‘So I said, “Mike, you can be Thomas Jefferson or you can be Mike Pence,”‘ said Trump.
‘What happened is, I had a very good relationship with Mike Pence—very good—but when you are handed these votes and before you even start about the individual corruptions, the people, the this, the that, all the different things that took place, when you are handed these votes…
Aides say Trump and Pence speak frequently since leaving office but admit they will never ‘see eye to eye’ on the events of Jan. 6 when the vice president resisted the president’s pressure not to certify the results of the 2020 election
In the interview, Trump said he hoped his supporters would march to the Capitol to protest outside and blamed U.S. Capitol Police for ushering them inside. ‘They were hugging and kissing,’ he said. ‘You don’t see that. There’s plenty of tape on that’
‘Right there you should have sent them back to the legislatures.’
Aides to both men say they have talked frequently by telephone since leaving office but admit they will never agree on how the events of Jan. 6 unfolded.
The interview was conducted at Trump’s Florida residence in March, as diners began arriving for dinner.
He was occasionally interrupted by members of Trump World, such as his eldest son’s girlfriend Kimberly Guilfoyle or Fox News presenter Laura Ingraham, stopping by to say hello.
And, as he has done in more recent appearances, he played down the violence on Jan. 6 when asked what he hoped his supporters would do when he urged them to march on the Capitol.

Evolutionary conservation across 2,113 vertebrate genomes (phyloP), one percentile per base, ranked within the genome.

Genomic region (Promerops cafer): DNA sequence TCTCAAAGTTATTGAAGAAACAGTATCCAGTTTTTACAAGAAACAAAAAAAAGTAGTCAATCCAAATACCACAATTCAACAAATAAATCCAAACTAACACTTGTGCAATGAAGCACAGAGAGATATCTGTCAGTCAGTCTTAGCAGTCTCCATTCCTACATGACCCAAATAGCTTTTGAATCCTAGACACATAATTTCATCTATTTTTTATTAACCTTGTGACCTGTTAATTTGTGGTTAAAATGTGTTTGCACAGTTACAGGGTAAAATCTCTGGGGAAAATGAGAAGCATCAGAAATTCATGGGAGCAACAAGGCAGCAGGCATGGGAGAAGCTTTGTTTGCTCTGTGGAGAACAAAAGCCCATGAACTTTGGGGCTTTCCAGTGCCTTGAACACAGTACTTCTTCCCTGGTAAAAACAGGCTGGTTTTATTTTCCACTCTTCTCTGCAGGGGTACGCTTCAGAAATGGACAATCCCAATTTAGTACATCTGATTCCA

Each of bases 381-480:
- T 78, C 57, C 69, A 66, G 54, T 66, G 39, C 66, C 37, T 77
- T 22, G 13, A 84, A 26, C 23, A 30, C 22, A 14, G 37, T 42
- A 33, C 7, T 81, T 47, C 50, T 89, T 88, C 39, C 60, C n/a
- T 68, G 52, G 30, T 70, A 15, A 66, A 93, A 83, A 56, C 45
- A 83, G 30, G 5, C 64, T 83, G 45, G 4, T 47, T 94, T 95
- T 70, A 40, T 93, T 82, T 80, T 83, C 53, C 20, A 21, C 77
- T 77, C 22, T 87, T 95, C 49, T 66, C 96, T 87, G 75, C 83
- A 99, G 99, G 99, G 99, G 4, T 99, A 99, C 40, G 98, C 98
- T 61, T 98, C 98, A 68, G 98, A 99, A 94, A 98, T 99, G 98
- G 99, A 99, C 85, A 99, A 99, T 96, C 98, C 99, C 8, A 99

‘I would venture to say I think it was the largest crowd I had ever spoken [to] before,’ he said.
‘It was a loving crowd, too, by the way. There was a lot of love.
‘I’ve heard that from everybody. Many, many people have told me that was a loving crowd.
‘It was too bad, it was too bad that they did that.’
Under pressure to answer the question, Trump said he wanted his supporters to demonstrate outside the Capitol building but not enter.
‘In all fairness, the Capitol Police were ushering people in,’ he said.
‘The Capitol Police were very friendly. They were hugging and kissing.
‘You don’t see that. There’s plenty of tape on that.’
He also made no secret of his interest in running again in 2024, running through a list of possible VP picks.
He again expressed his disappointment in Pence and all but dismissed the former New Jersey Governor Chris Christie.
‘Chris has been very disloyal, but that’s okay,’ he said. ‘I helped Chris Christie a lot. He knows that more than anybody, but I helped him a lot. But he’s been disloyal.’
He reserved special ire for his former ambassador to the United Nations, who had recently criticized his attempts to overturn the election in interviews with Politico.
‘Nikki Haley wants to come here so badly,’ he said. ‘She did a little nasty couple of statements…
‘She has been killed by the party. When they speak badly about me, the party is not happy about it.
‘It’s pretty amazing. There’s not been anything like this.’